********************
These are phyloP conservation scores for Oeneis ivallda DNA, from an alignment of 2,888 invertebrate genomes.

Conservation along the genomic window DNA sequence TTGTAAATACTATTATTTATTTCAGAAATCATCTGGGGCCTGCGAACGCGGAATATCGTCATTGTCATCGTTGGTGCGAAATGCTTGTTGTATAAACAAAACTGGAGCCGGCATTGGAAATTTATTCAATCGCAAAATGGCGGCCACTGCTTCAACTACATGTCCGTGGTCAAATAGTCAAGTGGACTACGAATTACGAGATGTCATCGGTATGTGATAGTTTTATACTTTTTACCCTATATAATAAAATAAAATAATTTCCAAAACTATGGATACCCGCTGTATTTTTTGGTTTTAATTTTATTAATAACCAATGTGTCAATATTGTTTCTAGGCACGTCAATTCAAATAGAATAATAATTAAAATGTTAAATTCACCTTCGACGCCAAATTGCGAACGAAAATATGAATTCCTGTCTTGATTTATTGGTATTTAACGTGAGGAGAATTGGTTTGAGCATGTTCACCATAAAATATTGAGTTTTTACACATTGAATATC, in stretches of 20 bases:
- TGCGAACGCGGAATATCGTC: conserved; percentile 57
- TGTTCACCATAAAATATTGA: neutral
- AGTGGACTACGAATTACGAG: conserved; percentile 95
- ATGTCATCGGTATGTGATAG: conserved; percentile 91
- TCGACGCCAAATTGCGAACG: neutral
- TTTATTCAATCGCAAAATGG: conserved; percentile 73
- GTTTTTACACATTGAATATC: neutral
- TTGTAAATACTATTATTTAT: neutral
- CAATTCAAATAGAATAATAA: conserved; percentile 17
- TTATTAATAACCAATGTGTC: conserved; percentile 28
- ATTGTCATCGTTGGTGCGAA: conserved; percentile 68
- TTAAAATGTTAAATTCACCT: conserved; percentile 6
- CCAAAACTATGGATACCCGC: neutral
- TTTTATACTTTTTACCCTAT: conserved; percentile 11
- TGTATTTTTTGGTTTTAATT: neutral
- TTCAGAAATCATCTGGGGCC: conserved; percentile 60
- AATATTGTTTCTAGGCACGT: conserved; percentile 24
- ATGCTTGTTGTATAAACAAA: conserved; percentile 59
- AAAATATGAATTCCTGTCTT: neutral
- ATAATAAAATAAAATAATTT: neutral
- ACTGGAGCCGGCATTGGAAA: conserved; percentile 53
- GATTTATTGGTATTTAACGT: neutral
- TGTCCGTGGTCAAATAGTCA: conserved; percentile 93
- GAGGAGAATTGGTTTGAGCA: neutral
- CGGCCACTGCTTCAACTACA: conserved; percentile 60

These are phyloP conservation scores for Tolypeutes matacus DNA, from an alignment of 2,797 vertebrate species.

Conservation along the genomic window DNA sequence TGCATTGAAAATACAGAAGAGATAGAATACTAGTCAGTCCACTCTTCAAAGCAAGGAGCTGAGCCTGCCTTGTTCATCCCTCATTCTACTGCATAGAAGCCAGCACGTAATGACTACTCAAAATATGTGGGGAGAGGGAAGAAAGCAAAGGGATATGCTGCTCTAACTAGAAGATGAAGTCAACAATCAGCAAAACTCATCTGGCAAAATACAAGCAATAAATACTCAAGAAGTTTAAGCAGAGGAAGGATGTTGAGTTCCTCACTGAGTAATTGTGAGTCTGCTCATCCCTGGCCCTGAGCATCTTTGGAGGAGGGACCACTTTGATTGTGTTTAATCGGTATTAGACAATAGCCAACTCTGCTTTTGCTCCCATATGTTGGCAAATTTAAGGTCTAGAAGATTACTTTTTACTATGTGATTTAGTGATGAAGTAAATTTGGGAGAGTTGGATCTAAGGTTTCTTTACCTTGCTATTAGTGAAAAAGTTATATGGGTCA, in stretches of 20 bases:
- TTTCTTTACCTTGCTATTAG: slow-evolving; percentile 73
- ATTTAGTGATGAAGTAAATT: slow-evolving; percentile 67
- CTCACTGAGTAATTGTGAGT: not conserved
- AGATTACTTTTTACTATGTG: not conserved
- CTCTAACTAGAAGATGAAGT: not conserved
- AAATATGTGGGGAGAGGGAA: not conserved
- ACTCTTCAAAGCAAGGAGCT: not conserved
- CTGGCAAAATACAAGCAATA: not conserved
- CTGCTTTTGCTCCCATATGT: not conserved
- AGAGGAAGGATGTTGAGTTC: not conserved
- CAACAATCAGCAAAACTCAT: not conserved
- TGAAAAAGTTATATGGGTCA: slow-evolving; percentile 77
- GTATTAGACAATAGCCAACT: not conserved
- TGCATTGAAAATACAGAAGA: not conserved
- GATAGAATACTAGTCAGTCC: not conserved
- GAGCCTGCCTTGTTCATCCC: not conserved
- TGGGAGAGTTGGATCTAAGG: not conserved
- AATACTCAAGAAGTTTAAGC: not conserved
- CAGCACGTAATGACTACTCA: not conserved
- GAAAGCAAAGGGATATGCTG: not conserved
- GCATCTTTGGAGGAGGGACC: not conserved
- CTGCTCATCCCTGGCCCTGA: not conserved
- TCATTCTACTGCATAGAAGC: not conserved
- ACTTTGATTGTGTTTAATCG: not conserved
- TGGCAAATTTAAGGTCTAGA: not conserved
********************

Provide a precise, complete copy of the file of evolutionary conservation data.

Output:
These are phyloP conservation scores for Oeneis ivallda DNA, from an alignment of 2,888 invertebrate genomes.

Conservation along the genomic window DNA sequence TTGTAAATACTATTATTTATTTCAGAAATCATCTGGGGCCTGCGAACGCGGAATATCGTCATTGTCATCGTTGGTGCGAAATGCTTGTTGTATAAACAAAACTGGAGCCGGCATTGGAAATTTATTCAATCGCAAAATGGCGGCCACTGCTTCAACTACATGTCCGTGGTCAAATAGTCAAGTGGACTACGAATTACGAGATGTCATCGGTATGTGATAGTTTTATACTTTTTACCCTATATAATAAAATAAAATAATTTCCAAAACTATGGATACCCGCTGTATTTTTTGGTTTTAATTTTATTAATAACCAATGTGTCAATATTGTTTCTAGGCACGTCAATTCAAATAGAATAATAATTAAAATGTTAAATTCACCTTCGACGCCAAATTGCGAACGAAAATATGAATTCCTGTCTTGATTTATTGGTATTTAACGTGAGGAGAATTGGTTTGAGCATGTTCACCATAAAATATTGAGTTTTTACACATTGAATATC, in stretches of 20 bases:
- TGCGAACGCGGAATATCGTC: conserved; percentile 57
- TGTTCACCATAAAATATTGA: neutral
- AGTGGACTACGAATTACGAG: conserved; percentile 95
- ATGTCATCGGTATGTGATAG: conserved; percentile 91
- TCGACGCCAAATTGCGAACG: neutral
- TTTATTCAATCGCAAAATGG: conserved; percentile 73
- GTTTTTACACATTGAATATC: neutral
- TTGTAAATACTATTATTTAT: neutral
- CAATTCAAATAGAATAATAA: conserved; percentile 17
- TTATTAATAACCAATGTGTC: conserved; percentile 28
- ATTGTCATCGTTGGTGCGAA: conserved; percentile 68
- TTAAAATGTTAAATTCACCT: conserved; percentile 6
- CCAAAACTATGGATACCCGC: neutral
- TTTTATACTTTTTACCCTAT: conserved; percentile 11
- TGTATTTTTTGGTTTTAATT: neutral
- TTCAGAAATCATCTGGGGCC: conserved; percentile 60
- AATATTGTTTCTAGGCACGT: conserved; percentile 24
- ATGCTTGTTGTATAAACAAA: conserved; percentile 59
- AAAATATGAATTCCTGTCTT: neutral
- ATAATAAAATAAAATAATTT: neutral
- ACTGGAGCCGGCATTGGAAA: conserved; percentile 53
- GATTTATTGGTATTTAACGT: neutral
- TGTCCGTGGTCAAATAGTCA: conserved; percentile 93
- GAGGAGAATTGGTTTGAGCA: neutral
- CGGCCACTGCTTCAACTACA: conserved; percentile 60

These are phyloP conservation scores for Tolypeutes matacus DNA, from an alignment of 2,797 vertebrate species.

Conservation along the genomic window DNA sequence TGCATTGAAAATACAGAAGAGATAGAATACTAGTCAGTCCACTCTTCAAAGCAAGGAGCTGAGCCTGCCTTGTTCATCCCTCATTCTACTGCATAGAAGCCAGCACGTAATGACTACTCAAAATATGTGGGGAGAGGGAAGAAAGCAAAGGGATATGCTGCTCTAACTAGAAGATGAAGTCAACAATCAGCAAAACTCATCTGGCAAAATACAAGCAATAAATACTCAAGAAGTTTAAGCAGAGGAAGGATGTTGAGTTCCTCACTGAGTAATTGTGAGTCTGCTCATCCCTGGCCCTGAGCATCTTTGGAGGAGGGACCACTTTGATTGTGTTTAATCGGTATTAGACAATAGCCAACTCTGCTTTTGCTCCCATATGTTGGCAAATTTAAGGTCTAGAAGATTACTTTTTACTATGTGATTTAGTGATGAAGTAAATTTGGGAGAGTTGGATCTAAGGTTTCTTTACCTTGCTATTAGTGAAAAAGTTATATGGGTCA, in stretches of 20 bases:
- TTTCTTTACCTTGCTATTAG: slow-evolving; percentile 73
- ATTTAGTGATGAAGTAAATT: slow-evolving; percentile 67
- CTCACTGAGTAATTGTGAGT: not conserved
- AGATTACTTTTTACTATGTG: not conserved
- CTCTAACTAGAAGATGAAGT: not conserved
- AAATATGTGGGGAGAGGGAA: not conserved
- ACTCTTCAAAGCAAGGAGCT: not conserved
- CTGGCAAAATACAAGCAATA: not conserved
- CTGCTTTTGCTCCCATATGT: not conserved
- AGAGGAAGGATGTTGAGTTC: not conserved
- CAACAATCAGCAAAACTCAT: not conserved
- TGAAAAAGTTATATGGGTCA: slow-evolving; percentile 77
- GTATTAGACAATAGCCAACT: not conserved
- TGCATTGAAAATACAGAAGA: not conserved
- GATAGAATACTAGTCAGTCC: not conserved
- GAGCCTGCCTTGTTCATCCC: not conserved
- TGGGAGAGTTGGATCTAAGG: not conserved
- AATACTCAAGAAGTTTAAGC: not conserved
- CAGCACGTAATGACTACTCA: not conserved
- GAAAGCAAAGGGATATGCTG: not conserved
- GCATCTTTGGAGGAGGGACC: not conserved
- CTGCTCATCCCTGGCCCTGA: not conserved
- TCATTCTACTGCATAGAAGC: not conserved
- ACTTTGATTGTGTTTAATCG: not conserved
- TGGCAAATTTAAGGTCTAGA: not conserved